The European Commission’s proposed package of pharmaceutical legislation will undermine patient safety, is designed to favour the industry and has scant regard for patients, claims a draft opinion to be presented today at a meeting of the European Committee of the Regions (CoR).

This industry bias is underlined by the fact that the package was drawn up by the Commission’s Directorate General (DG) for Enterprise and Industry rather than by DG Sanco (health and consumer protection), which usually deals with health issues, says the opinion, which has been drawn up by the CoR’s Commission for Sustainable Development (DEVE) and will be presented by the group’s rapporteur, Swedish European Parliamentarian Susanna Haby, a member of the European People’s Party (EPP).

The DEVE says it “welcomes” the initiatives set out in the Commission’s pharmaceutical package, pointing out that it had asked DG Enterprise to present a policy on medicines and criticised DG Sanco’s 2008 White Paper - entitled Together for Health: A Strategic Approach for the EU 2008-2013 – for not addressing the issue of pharmaceuticals.

However, it says, the proposed directive does not consider the role played by local and regional authorities, even though they are responsible for health care services in many EU member states.

Moreover, while the European-based pharmaceutical industry plays an important role, both as a scientific base for the health care sector and as an economic player, the opinion states: “the pharmaceutical industry’s principal task is to develop medicinal products that satisfy patients’ needs. Companies’ investment efforts should therefore focus on investment in R&D.”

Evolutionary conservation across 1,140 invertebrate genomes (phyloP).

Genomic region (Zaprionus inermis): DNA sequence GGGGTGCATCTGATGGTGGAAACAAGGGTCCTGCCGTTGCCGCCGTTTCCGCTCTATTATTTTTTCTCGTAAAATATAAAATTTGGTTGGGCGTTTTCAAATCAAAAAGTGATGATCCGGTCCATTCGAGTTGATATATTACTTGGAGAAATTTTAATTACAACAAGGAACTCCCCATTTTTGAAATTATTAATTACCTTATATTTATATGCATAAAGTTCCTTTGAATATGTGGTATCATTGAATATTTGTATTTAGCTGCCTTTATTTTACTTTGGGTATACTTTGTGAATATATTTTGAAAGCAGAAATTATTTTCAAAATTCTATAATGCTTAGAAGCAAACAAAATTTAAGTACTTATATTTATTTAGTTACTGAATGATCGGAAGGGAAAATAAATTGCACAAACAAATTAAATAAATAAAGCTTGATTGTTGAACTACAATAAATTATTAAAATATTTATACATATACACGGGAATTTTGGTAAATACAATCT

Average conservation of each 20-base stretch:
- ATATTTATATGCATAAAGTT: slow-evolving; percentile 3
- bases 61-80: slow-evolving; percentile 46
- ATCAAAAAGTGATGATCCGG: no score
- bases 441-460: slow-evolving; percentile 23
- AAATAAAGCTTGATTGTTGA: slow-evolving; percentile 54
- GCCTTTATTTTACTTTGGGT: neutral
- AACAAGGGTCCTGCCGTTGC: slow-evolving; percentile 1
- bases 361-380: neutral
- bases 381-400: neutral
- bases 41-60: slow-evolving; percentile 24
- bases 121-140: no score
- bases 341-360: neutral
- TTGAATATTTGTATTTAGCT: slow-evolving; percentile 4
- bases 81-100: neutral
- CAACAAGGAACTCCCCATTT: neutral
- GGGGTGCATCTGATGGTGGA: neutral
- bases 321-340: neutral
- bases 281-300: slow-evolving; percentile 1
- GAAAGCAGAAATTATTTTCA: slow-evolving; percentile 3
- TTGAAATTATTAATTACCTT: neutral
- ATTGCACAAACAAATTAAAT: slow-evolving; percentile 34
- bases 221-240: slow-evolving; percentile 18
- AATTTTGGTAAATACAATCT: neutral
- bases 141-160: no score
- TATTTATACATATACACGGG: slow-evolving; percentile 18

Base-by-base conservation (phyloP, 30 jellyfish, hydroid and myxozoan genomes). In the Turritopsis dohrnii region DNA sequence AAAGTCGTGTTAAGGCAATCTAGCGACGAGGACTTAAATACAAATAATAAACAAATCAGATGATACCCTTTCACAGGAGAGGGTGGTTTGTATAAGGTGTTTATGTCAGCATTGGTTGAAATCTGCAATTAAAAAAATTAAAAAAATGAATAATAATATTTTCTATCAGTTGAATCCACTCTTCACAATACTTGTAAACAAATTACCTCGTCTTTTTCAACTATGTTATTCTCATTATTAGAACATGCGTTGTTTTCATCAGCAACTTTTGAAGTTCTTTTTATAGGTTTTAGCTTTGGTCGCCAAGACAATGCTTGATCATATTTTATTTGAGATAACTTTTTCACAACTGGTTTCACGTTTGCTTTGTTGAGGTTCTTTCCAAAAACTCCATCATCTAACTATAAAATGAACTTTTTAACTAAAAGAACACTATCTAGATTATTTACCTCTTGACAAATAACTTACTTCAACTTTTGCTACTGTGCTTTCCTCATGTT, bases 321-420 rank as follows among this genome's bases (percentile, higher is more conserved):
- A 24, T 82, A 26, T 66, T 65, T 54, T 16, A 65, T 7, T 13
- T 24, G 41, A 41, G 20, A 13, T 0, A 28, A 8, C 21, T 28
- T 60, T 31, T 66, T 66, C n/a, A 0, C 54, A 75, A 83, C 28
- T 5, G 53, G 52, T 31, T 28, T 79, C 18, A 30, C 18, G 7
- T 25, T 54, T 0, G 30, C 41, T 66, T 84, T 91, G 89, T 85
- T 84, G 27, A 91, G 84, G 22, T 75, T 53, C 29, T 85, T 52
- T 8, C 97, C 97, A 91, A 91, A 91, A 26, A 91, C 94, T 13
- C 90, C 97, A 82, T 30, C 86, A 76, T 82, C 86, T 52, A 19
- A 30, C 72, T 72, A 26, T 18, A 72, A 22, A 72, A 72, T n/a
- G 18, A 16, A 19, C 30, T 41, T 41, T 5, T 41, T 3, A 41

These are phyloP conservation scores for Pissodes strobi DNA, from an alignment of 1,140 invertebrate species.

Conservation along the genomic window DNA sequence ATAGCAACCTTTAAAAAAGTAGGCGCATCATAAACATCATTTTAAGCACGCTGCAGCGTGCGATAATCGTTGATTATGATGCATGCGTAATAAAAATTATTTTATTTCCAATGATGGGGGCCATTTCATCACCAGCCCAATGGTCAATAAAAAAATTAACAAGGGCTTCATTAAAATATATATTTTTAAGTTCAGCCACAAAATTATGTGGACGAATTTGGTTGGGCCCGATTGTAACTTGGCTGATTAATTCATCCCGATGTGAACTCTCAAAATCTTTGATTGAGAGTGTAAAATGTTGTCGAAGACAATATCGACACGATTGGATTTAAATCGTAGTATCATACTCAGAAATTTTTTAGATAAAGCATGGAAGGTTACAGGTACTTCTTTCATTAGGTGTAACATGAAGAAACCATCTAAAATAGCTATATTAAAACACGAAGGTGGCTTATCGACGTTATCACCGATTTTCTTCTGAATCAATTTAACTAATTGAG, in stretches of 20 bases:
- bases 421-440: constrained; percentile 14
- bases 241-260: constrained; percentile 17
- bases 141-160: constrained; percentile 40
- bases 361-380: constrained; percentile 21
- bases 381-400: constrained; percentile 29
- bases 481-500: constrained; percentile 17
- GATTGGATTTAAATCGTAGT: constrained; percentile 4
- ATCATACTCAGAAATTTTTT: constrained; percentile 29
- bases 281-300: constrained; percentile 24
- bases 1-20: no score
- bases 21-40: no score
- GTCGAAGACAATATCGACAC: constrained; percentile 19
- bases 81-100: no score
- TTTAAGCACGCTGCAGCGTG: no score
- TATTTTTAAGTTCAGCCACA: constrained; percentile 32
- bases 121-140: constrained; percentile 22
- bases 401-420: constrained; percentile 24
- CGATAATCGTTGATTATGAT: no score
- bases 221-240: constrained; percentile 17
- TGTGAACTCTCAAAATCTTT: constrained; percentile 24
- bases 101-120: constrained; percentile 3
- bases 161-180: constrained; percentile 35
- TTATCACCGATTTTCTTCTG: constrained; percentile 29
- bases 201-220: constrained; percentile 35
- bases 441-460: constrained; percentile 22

Information to patients provided by the industry must comply with quality standards and should preferably be approved in advance, either by the member state where the product is authorised or at EU level in the case of centrally-authorised products, it says.

Europe’s ban on direct-to-consumer (DTC) advertising of prescription medicines should not only be maintained but extended to ads related to campaigns for vaccination and other public health issues, it says; information on these products should be subject to the same legislation as other prescription drugs, except for preventive travel vaccines, which should retain their exemption from the advertising ban.

“Vaccination campaigns and other campaigns in the interest of public health carried out by the industry should not be allowed, on public health protection grounds and on the ground of the risk of overuse of medicines without medical supervision,” says the DEVE.

The Commission package says drugmakers should not be able to make information on their prescription drugs available to the public through television or radio, but only through medicines-related Internet websites and health-related publications. But, says the opinion, the concept of “health-related publications” is difficult to pin down, so these channels should be removed from the proposal. As it stands, this presumes that each member state should define which publications would be included, with the obvious risk of different interpretations, it says.

Turning to the Commission’s proposals to protect the supply chain from counterfeit products, the DEVE calls for parallel trade in safe products to be continued, as this helps to keep prices lower, and also asks it to ensure that the directive does not delay the entry of generics to the marketplace.

The Commission should also monitor price developments, to ensure that its proposed measures do not lead to higher prices, and they need to “strike a balance between increased safety and growing costs,” it adds.